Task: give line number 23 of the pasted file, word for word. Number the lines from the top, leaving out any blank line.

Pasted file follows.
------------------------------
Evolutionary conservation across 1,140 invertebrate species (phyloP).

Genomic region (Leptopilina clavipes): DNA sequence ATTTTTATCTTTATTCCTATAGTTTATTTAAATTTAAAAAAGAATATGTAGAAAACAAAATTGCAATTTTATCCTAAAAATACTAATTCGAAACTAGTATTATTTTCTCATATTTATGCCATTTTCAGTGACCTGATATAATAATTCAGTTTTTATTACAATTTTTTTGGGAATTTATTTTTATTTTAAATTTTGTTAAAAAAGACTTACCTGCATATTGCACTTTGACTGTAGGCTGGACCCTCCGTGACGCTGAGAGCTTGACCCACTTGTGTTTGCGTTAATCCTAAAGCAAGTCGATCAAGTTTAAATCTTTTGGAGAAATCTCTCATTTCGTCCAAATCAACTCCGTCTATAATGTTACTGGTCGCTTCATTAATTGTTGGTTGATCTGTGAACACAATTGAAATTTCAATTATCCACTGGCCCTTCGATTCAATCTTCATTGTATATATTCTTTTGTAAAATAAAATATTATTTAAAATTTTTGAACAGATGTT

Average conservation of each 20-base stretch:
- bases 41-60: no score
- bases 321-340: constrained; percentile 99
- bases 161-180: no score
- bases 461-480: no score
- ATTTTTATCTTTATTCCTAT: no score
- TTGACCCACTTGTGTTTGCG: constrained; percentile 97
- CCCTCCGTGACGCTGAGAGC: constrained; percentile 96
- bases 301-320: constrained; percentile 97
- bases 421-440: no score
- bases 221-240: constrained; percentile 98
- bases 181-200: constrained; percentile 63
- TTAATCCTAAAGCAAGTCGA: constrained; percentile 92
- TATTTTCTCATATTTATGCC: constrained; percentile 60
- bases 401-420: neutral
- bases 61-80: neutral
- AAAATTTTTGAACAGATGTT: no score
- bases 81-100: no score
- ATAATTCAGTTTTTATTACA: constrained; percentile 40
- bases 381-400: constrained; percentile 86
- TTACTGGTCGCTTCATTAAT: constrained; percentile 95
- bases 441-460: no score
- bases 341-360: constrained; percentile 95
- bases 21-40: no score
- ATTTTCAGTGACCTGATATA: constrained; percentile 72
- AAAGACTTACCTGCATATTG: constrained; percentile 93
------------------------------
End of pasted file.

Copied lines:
- TTACTGGTCGCTTCATTAAT: constrained; percentile 95